As you have no doubt heard by now, on Friday, March 27, 2020, Congress passed and the President signed into law a $2 trillion economic relief bill called the Coronavirus Aid, Relief, and Economic Security Act (“CARES Act”). While the CARES Act offers a range of emergency assistance and health care response for individuals, families, and businesses affected by the 2019 novel coronavirus (COVID-19) outbreak pandemic, including special loan eligibility for businesses, it also offers some special relief for workers.
Here are the key takeaways that we think employers will want to know about the unemployment insurance benefits relief offered by one of the components of the CARES Act—specifically, the Relief Workers Affected by Coronavirus Act (the “Act”):
- It adds $600 per week for “Pandemic Emergency Unemployment Compensation” to whatever benefits individuals who have “exhausted” their rights to unemployment insurance (UI) were already entitled to under their applicable state program.
This increase will apply to UI benefits once the individual states have entered into the necessary agreement with the federal government to obtain the funds and run through July 31, 2020, which should be approximately four months.
In Washington, this means that an employee receiving the maximum weekly benefit amount of $790 will now receive $1,390. In Oregon, it means that an employee receiving the maximum weekly benefit amount of $648 will now receive $1,248.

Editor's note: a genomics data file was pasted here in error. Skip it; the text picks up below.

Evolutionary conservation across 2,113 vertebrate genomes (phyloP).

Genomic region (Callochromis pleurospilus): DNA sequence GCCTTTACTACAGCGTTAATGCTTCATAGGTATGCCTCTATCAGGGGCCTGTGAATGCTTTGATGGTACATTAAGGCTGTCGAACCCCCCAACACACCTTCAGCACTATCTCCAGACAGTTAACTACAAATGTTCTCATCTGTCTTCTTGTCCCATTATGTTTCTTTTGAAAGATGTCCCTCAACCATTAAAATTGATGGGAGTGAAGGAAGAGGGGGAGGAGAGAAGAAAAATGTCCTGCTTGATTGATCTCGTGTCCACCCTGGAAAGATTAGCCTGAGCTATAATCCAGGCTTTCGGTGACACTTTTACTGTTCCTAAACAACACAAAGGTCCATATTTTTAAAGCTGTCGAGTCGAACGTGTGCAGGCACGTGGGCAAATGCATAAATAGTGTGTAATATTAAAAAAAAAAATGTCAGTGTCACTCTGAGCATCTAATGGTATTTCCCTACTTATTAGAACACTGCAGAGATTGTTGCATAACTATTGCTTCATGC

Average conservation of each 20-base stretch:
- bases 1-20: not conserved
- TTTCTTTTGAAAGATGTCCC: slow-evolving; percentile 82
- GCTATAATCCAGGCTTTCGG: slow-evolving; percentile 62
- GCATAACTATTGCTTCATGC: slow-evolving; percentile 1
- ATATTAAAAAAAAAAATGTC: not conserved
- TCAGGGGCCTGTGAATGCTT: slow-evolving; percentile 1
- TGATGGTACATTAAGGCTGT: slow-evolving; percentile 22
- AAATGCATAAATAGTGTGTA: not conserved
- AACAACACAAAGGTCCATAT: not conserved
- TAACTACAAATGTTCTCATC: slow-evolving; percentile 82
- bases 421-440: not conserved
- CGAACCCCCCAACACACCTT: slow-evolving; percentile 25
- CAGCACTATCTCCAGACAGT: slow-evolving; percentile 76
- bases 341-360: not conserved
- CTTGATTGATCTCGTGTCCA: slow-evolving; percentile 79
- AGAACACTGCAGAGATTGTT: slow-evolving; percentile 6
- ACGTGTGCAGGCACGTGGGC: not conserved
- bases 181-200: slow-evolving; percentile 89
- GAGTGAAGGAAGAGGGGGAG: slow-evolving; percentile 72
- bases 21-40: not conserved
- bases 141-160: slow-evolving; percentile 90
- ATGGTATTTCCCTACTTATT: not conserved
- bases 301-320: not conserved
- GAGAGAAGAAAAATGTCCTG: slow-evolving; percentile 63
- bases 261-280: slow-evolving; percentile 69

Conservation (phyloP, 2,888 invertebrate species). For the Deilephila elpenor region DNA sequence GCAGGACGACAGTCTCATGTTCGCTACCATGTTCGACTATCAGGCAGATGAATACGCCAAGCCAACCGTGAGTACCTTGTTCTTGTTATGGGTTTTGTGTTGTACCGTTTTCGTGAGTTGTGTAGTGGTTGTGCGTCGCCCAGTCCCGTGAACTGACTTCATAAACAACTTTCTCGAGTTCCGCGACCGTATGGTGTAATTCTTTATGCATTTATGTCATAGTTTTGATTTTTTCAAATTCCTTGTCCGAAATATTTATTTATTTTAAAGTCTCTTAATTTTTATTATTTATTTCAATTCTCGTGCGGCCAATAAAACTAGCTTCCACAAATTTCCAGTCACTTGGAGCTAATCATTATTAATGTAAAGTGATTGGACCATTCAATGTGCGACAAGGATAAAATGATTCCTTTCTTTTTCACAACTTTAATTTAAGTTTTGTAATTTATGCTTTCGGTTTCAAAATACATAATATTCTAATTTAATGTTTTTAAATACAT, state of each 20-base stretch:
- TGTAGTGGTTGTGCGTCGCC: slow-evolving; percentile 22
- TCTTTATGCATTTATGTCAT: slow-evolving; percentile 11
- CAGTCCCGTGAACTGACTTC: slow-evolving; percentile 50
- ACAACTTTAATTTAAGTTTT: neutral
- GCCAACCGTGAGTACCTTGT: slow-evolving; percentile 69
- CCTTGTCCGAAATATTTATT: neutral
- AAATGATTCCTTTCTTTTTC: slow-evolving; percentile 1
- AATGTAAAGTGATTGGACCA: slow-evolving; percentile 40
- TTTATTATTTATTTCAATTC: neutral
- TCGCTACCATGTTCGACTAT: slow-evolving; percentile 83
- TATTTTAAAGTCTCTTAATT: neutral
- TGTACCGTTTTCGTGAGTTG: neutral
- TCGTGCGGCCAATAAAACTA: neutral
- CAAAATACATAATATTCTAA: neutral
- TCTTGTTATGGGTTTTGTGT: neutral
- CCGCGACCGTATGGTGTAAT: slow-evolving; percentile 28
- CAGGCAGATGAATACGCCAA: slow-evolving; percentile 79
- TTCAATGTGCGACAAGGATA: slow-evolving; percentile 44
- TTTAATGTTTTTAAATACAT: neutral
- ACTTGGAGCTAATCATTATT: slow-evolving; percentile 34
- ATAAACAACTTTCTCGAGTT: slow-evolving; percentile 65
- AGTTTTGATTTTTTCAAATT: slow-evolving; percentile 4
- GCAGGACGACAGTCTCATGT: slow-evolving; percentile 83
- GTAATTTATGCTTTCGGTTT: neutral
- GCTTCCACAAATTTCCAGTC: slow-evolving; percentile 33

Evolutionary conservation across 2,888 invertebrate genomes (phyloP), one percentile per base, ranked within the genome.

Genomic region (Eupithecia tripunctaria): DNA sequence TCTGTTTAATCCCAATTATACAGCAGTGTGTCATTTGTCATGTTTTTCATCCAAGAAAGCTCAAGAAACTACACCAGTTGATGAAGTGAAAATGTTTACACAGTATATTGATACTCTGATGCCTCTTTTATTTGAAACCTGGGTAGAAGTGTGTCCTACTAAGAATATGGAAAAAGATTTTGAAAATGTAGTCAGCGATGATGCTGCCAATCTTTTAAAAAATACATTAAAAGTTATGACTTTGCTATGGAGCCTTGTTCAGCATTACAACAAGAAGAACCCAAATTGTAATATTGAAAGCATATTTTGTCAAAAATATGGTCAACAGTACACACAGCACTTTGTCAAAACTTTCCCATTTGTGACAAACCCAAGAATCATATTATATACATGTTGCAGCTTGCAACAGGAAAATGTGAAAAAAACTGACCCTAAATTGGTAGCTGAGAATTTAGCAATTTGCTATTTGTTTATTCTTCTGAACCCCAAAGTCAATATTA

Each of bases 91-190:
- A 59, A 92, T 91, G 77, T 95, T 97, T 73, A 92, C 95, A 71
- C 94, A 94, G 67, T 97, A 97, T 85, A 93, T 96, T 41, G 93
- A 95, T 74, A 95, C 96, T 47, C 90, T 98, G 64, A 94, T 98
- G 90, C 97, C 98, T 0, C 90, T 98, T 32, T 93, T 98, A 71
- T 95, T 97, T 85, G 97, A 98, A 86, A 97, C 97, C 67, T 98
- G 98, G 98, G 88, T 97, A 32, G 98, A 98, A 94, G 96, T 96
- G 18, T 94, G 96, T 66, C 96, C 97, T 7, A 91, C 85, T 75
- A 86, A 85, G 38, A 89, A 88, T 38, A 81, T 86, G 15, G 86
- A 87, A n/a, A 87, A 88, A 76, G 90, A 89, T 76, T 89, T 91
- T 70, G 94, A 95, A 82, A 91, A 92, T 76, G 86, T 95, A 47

It also appears that this additional amount will apply to all UI benefits—both full and partial unemployment—and those who were already receiving UI for non-COVID-19-related reasons.
- The Act extends the potential eligibility period by an additional 13 weeks. So for states such as Oregon and Washington, benefits will be available for up to 39 weeks, if needed.
- It creates a new category of unemployment benefits called “Pandemic Unemployment Assistance” (PUA) that states will be able to tap into for “covered individuals”—those who were not otherwise eligible for state or federal UI benefits, including the self-employed (i.e. “gig”-economy workers, freelancers, and consultants) provided they meet the applicable eligibility criteria.1
The following individuals are expressly excluded from coverage: individuals who have the ability to telework with pay and those who are receiving paid sick leave or other paid leave benefits—regardless of whether the individuals satisfy the criteria for unemployment under the Act.
- Most of the additional funding requires participating states to waive the “waiting week” periods that usually apply. Washington has already done so, but Oregon has not yet. We expect that this may change soon.
- The Act also provides additional payment to states to reimburse governmental entities, including Indian tribes, and nonprofits for half the costs they incur through December 31, 2020, to pay into the state unemployment fund.